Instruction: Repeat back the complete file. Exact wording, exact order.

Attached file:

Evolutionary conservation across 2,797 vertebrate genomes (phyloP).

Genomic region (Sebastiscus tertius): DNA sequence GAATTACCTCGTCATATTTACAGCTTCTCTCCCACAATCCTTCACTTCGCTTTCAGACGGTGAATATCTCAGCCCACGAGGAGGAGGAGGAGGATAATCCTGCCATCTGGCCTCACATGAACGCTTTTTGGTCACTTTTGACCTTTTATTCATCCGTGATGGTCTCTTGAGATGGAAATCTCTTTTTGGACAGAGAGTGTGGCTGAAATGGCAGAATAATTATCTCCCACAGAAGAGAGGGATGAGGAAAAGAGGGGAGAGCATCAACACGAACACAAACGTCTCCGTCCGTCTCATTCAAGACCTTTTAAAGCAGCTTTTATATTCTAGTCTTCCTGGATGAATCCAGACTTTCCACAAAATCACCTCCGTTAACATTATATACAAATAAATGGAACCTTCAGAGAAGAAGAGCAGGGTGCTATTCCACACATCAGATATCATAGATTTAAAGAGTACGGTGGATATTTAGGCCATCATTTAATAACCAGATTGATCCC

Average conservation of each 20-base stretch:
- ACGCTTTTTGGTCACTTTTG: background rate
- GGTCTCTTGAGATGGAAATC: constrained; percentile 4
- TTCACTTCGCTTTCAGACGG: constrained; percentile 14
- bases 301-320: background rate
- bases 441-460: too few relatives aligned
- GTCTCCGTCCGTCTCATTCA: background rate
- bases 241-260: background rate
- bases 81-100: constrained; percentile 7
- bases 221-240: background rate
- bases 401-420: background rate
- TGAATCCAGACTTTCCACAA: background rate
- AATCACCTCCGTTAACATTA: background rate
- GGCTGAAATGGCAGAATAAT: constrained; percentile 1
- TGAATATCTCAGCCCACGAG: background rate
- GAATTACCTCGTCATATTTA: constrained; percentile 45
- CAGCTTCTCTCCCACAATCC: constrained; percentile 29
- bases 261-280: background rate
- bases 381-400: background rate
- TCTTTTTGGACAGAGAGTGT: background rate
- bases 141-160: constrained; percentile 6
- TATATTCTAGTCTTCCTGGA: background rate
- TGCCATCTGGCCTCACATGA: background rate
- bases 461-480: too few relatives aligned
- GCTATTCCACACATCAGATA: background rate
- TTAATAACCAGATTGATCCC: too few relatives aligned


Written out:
Evolutionary conservation across 2,797 vertebrate genomes (phyloP).

Genomic region (Sebastiscus tertius): DNA sequence GAATTACCTCGTCATATTTACAGCTTCTCTCCCACAATCCTTCACTTCGCTTTCAGACGGTGAATATCTCAGCCCACGAGGAGGAGGAGGAGGATAATCCTGCCATCTGGCCTCACATGAACGCTTTTTGGTCACTTTTGACCTTTTATTCATCCGTGATGGTCTCTTGAGATGGAAATCTCTTTTTGGACAGAGAGTGTGGCTGAAATGGCAGAATAATTATCTCCCACAGAAGAGAGGGATGAGGAAAAGAGGGGAGAGCATCAACACGAACACAAACGTCTCCGTCCGTCTCATTCAAGACCTTTTAAAGCAGCTTTTATATTCTAGTCTTCCTGGATGAATCCAGACTTTCCACAAAATCACCTCCGTTAACATTATATACAAATAAATGGAACCTTCAGAGAAGAAGAGCAGGGTGCTATTCCACACATCAGATATCATAGATTTAAAGAGTACGGTGGATATTTAGGCCATCATTTAATAACCAGATTGATCCC

Average conservation of each 20-base stretch:
- ACGCTTTTTGGTCACTTTTG: background rate
- GGTCTCTTGAGATGGAAATC: constrained; percentile 4
- TTCACTTCGCTTTCAGACGG: constrained; percentile 14
- bases 301-320: background rate
- bases 441-460: too few relatives aligned
- GTCTCCGTCCGTCTCATTCA: background rate
- bases 241-260: background rate
- bases 81-100: constrained; percentile 7
- bases 221-240: background rate
- bases 401-420: background rate
- TGAATCCAGACTTTCCACAA: background rate
- AATCACCTCCGTTAACATTA: background rate
- GGCTGAAATGGCAGAATAAT: constrained; percentile 1
- TGAATATCTCAGCCCACGAG: background rate
- GAATTACCTCGTCATATTTA: constrained; percentile 45
- CAGCTTCTCTCCCACAATCC: constrained; percentile 29
- bases 261-280: background rate
- bases 381-400: background rate
- TCTTTTTGGACAGAGAGTGT: background rate
- bases 141-160: constrained; percentile 6
- TATATTCTAGTCTTCCTGGA: background rate
- TGCCATCTGGCCTCACATGA: background rate
- bases 461-480: too few relatives aligned
- GCTATTCCACACATCAGATA: background rate
- TTAATAACCAGATTGATCCC: too few relatives aligned